THE process of moving house is a little like the Passion of
Christ: you are handed over to the varied intentions and
competences of others in a state of some powerlessness. You may
even, on occasion, scream "My God, my God, why have you abandoned
I moved house recently. After more than 30 years in London, I
have moved to Sussex-by-the-Sea - Seaford, to be exact. It was
important enough to be pillaged endlessly by the French until the
14th century, when it lost its harbour to Newhaven, two miles down
the road. There is still some resentment, 600 years later.
We nearly bought another house. I formed a great attachment to
it, and the owner even gave us a set of keys, in case we wanted to
visit when they were not around. But the survey valued the property
at £100,000 less than the selling price, and we could not bridge
the gap. A difficult phone call, one Tuesday evening, brought my
love affair to an end, and I returned the keys in the post.
It was a sort of bereavement; for, as with any relationship, its
reality had grown large inside me, and would not easily be
dismissed. And then there was the anger. There had been a lot of
car journeys, the cost of a full survey (£1200), and much emotional
involvement. And for what? We were back at square one in the
chronicles of wasted time.
But we were not back at square one. When you fall in love, you
realise what you are looking for - which, strangely, you may not
have known before. And this was how it was with our search for a
home. We felt the force to move, without being able to explain why,
or exactly what, we were looking for.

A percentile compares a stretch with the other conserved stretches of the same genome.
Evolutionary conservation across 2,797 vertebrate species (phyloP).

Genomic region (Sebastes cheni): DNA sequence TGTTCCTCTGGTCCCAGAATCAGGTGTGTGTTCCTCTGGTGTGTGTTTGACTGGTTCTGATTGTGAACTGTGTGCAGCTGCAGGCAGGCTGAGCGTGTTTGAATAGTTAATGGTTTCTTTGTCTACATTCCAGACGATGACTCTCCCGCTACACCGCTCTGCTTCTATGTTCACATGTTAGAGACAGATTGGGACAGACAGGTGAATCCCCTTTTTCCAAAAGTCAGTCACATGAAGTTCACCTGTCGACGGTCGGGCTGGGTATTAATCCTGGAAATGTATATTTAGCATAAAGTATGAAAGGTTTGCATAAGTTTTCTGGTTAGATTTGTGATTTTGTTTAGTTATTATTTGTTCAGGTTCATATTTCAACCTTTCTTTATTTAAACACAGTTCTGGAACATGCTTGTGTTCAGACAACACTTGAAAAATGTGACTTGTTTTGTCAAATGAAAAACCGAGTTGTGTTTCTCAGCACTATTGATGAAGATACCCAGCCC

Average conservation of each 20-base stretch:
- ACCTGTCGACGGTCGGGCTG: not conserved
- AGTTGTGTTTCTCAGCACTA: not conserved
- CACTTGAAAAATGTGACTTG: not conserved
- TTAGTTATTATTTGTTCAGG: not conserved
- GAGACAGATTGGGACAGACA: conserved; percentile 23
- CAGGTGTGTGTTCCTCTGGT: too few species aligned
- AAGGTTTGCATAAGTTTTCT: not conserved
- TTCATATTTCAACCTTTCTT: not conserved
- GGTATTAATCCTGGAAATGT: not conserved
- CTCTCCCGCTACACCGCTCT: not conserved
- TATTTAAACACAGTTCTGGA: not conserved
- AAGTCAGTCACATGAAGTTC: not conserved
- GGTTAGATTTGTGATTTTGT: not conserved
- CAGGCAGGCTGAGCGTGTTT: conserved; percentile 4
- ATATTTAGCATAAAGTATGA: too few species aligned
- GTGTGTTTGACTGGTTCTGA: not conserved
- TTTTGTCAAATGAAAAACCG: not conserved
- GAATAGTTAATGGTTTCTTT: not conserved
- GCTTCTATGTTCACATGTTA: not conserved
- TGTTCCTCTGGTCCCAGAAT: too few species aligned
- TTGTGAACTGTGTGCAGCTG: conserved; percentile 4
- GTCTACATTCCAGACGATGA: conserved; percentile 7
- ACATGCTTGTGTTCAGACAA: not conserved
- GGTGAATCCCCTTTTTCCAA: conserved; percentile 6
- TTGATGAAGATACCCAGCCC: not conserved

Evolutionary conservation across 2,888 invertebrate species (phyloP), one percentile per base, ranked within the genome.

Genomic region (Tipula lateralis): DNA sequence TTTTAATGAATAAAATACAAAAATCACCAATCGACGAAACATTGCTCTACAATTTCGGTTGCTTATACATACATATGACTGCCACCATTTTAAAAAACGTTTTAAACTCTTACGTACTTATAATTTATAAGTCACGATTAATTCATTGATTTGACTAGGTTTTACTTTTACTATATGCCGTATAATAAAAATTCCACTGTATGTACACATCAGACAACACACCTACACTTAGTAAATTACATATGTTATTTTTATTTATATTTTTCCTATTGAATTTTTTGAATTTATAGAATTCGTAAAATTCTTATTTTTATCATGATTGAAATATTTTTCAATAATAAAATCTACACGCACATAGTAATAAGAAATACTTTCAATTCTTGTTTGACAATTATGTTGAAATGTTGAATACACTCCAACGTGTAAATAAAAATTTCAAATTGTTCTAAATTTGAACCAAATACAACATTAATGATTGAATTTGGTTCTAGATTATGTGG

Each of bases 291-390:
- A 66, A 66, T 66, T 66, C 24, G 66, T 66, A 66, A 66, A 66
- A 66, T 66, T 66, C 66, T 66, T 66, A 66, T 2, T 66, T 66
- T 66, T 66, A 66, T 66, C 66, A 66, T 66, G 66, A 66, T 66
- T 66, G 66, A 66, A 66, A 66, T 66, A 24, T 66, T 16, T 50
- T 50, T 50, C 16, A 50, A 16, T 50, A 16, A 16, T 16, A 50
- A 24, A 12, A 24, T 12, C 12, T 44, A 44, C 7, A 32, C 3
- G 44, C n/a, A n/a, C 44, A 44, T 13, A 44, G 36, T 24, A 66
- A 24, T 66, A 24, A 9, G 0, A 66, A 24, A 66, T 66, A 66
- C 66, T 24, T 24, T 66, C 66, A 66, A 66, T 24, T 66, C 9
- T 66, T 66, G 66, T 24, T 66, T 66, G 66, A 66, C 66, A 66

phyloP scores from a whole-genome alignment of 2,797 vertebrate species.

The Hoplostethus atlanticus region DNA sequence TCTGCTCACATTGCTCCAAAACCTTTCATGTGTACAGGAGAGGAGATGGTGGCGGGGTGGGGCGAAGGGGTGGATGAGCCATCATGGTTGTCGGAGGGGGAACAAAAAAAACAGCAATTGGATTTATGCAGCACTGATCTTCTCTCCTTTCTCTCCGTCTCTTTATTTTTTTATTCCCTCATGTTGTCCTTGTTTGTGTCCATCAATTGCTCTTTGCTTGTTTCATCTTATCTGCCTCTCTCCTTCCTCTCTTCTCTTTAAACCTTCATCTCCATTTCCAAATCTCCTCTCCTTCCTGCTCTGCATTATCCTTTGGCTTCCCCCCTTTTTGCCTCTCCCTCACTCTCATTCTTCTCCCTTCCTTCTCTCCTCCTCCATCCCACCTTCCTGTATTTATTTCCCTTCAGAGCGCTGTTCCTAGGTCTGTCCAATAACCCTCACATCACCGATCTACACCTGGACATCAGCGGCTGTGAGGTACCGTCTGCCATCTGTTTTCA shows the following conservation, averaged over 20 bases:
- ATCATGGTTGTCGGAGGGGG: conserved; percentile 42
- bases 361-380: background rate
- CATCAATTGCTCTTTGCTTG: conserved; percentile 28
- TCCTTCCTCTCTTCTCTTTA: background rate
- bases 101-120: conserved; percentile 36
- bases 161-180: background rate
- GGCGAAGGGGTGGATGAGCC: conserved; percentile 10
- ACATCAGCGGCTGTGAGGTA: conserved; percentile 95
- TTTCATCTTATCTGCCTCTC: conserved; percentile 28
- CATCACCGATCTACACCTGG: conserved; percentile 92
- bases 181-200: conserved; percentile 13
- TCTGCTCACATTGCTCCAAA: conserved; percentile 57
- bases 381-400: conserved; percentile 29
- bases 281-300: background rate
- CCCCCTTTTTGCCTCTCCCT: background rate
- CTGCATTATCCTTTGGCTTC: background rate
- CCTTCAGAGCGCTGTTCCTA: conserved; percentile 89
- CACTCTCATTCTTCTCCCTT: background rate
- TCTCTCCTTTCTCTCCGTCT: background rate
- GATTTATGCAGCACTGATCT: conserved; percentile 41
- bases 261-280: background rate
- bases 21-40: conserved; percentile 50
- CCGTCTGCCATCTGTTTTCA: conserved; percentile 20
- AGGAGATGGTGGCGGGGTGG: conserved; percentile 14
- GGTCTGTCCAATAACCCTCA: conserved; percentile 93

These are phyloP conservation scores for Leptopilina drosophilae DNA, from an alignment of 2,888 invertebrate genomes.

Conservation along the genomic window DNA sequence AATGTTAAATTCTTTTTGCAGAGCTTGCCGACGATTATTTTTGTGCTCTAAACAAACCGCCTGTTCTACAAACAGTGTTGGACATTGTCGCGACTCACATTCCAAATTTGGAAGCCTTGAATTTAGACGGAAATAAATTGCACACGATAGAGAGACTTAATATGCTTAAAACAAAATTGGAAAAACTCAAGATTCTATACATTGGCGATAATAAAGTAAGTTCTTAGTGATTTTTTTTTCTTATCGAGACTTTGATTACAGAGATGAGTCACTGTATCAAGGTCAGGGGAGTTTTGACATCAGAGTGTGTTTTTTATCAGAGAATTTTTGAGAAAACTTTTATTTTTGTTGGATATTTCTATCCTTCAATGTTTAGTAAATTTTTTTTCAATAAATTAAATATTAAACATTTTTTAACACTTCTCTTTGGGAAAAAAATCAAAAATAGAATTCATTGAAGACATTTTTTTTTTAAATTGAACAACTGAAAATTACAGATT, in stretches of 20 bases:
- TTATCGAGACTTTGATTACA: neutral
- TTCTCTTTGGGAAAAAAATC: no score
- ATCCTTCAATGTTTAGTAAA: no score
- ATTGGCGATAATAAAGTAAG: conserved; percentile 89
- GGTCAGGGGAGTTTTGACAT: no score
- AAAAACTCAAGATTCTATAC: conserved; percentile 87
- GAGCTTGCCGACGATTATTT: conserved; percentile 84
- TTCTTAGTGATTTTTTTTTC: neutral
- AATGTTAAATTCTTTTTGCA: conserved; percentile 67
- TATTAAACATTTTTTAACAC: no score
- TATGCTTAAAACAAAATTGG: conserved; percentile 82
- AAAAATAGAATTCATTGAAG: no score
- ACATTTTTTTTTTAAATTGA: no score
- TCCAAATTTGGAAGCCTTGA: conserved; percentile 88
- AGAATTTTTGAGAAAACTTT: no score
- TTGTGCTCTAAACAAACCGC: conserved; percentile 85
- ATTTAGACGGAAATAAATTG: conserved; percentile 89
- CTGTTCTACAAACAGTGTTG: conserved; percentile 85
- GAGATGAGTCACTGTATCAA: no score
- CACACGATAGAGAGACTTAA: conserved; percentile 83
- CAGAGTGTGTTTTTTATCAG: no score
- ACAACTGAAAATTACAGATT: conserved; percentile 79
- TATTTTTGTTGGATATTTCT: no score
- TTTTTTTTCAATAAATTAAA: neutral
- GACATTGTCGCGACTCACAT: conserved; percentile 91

And this lost love - this expensive failure - showed us what we
did and did not want. With every step, you learn, and, having
brushed ourselves down, we started the search again, with clearer
eyes; and here we are with the seagulls, starting life again.
People talk of the trauma of moving, and this is so; it is like
a plant pulled from the soil, each root wrenched from its place in
the nurturing soil. But perhaps less considered is the trauma for
those around you.
I remember the anger in others when I decided to leave the
priesthood; this was not in their script. And it can be similar
among family and friends when you move: it is the ripping up of
something, a physical space and known pattern of relating; and that
is disturbing until a new way is found. The swirling emotions
around moving house are not confined to those moving.
People talk about fresh starts, and, in one sense, this is so.
Central London is different from Seaford in a number of ways. But I
have brought myself, which means that much stays the same. A change
in geography is not the same as renewal.